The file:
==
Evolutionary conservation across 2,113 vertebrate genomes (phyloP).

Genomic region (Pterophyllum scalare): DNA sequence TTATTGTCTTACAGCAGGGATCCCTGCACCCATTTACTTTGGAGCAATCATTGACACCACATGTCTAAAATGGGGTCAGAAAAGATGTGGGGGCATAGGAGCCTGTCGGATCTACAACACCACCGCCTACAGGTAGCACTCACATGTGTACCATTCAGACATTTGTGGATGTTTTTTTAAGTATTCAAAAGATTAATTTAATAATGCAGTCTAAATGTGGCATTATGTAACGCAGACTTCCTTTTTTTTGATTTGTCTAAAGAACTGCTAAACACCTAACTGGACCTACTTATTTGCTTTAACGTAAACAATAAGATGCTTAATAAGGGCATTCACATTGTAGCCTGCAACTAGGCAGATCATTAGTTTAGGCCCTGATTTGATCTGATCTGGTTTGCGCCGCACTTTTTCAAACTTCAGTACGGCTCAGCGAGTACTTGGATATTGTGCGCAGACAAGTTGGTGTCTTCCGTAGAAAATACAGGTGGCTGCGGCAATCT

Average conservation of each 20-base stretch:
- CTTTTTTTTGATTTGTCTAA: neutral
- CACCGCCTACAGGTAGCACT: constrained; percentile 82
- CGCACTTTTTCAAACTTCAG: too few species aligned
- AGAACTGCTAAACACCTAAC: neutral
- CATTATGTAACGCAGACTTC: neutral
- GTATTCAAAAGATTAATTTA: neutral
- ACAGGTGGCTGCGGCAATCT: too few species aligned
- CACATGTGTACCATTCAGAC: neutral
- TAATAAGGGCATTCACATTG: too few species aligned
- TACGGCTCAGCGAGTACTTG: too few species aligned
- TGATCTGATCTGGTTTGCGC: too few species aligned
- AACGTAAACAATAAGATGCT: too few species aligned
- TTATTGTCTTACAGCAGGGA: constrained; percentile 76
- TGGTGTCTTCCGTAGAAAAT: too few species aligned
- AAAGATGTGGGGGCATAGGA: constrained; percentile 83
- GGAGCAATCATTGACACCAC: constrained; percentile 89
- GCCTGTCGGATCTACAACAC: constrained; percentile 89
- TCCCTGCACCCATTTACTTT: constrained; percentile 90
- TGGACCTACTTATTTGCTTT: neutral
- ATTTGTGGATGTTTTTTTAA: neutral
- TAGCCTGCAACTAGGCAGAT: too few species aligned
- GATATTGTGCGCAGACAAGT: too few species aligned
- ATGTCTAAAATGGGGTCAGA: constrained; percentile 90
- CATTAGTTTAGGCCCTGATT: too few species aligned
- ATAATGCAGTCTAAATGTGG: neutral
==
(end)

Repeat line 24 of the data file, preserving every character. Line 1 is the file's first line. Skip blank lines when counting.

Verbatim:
- TAGCCTGCAACTAGGCAGAT: too few species aligned